The enterovirus theory of ME/CFS dates back to the 1970s. It was mainly in the UK were all the early research took place. A list of all the enterovirus ME/CFS studies is found here
The early British studies took muscle biopsy tissue samples from ME/CFS patients, and detected enterovirus in the muscles. But because muscle biopsies are painful and leave a scar, Dr Chia pioneered a new approach, where he took stomach tissue samples instead, which are not painful.
However, the main issue with the enterovirus theory of ME/CFS is that you also find enterovirus infections in the muscle and stomach tissues of healthy controls. So this suggests that an enterovirus infection of the muscle and stomach tissues cannot be the sole cause of ME/CFS.
Some have argued that ME/CFS might arise when enterovirus enters and infects the brain. It could be that a brain infection is the critical factor which causes ME/CFS, and that the muscle and stomach infections are secondary factors, which may play a role, but the brain is the primary factor.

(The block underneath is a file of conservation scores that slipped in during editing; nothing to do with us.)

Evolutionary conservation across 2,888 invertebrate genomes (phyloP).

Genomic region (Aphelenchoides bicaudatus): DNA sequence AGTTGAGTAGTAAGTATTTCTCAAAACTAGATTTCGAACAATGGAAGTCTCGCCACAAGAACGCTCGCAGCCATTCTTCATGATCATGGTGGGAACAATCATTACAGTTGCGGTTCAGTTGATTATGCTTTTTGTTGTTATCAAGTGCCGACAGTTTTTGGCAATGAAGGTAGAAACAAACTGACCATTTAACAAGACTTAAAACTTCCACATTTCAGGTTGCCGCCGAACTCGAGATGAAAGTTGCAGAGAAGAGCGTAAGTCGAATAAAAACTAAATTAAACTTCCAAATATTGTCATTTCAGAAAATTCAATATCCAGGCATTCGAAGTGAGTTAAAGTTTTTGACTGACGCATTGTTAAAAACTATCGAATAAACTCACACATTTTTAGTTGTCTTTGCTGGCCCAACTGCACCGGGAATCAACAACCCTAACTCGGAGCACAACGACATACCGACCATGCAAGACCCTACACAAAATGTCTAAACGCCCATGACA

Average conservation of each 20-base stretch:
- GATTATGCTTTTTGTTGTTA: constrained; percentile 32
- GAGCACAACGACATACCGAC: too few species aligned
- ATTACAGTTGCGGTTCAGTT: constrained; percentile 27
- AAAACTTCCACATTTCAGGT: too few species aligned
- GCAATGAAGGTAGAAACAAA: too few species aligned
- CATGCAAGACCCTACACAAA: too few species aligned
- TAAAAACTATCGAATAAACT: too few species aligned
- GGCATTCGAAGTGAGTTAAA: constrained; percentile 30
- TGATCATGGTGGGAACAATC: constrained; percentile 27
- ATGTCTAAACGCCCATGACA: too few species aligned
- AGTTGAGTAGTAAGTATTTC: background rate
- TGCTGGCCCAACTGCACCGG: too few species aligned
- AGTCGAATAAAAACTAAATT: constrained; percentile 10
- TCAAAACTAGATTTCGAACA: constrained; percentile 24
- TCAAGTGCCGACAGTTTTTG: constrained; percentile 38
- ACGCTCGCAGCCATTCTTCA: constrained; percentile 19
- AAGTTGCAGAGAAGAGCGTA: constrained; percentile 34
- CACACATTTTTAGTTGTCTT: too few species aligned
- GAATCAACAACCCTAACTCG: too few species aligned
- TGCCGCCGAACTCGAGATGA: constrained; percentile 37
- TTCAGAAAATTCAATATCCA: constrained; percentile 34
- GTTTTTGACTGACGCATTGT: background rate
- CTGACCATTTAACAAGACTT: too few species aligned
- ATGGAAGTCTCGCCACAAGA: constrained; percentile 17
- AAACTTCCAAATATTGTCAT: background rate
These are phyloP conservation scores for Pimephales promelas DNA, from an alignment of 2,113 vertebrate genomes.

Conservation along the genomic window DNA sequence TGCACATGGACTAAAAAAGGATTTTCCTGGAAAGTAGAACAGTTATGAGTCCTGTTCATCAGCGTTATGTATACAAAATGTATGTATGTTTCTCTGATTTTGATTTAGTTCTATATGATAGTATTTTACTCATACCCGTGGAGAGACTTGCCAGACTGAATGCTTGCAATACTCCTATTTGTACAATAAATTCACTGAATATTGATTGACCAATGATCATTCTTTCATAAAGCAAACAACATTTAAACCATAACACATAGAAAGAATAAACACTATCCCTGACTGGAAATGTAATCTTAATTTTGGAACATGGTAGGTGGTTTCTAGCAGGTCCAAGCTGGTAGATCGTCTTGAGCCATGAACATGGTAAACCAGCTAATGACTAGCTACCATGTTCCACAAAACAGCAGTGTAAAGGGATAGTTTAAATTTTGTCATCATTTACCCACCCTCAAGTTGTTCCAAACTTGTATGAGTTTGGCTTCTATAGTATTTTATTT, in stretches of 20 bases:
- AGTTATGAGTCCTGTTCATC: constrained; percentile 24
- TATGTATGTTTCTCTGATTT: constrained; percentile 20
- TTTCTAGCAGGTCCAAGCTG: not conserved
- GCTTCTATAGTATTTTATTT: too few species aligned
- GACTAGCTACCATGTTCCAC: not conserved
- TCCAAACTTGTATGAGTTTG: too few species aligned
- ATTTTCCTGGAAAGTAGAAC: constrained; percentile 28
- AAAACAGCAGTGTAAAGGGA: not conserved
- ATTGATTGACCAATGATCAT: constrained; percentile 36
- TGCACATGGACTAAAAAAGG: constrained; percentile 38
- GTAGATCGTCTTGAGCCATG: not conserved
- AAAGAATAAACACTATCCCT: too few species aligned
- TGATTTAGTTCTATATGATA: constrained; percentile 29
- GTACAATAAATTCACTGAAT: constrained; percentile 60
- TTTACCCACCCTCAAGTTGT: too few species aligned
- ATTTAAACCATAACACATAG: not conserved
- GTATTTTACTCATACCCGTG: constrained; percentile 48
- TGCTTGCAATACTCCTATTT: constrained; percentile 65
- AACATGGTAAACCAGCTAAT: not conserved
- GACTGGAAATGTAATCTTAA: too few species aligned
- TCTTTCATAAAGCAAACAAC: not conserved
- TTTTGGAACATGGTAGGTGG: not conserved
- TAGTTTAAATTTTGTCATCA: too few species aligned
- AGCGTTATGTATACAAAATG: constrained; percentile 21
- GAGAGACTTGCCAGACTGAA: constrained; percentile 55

And certainly, 3 post-mortem studies on enterovirus ME/CFS patients
have found enterovirus in their brain tissues. But we would need many more such post-mortem studies in order to attain statistical significance.
Or it could be that ME/CFS arises when enterovirus enters and infects a particular organ.
So in summary: the main issue with the enterovirus theory is that you find enterovirus in the muscle and stomach tissues of healthy controls as well as ME/CFS patients.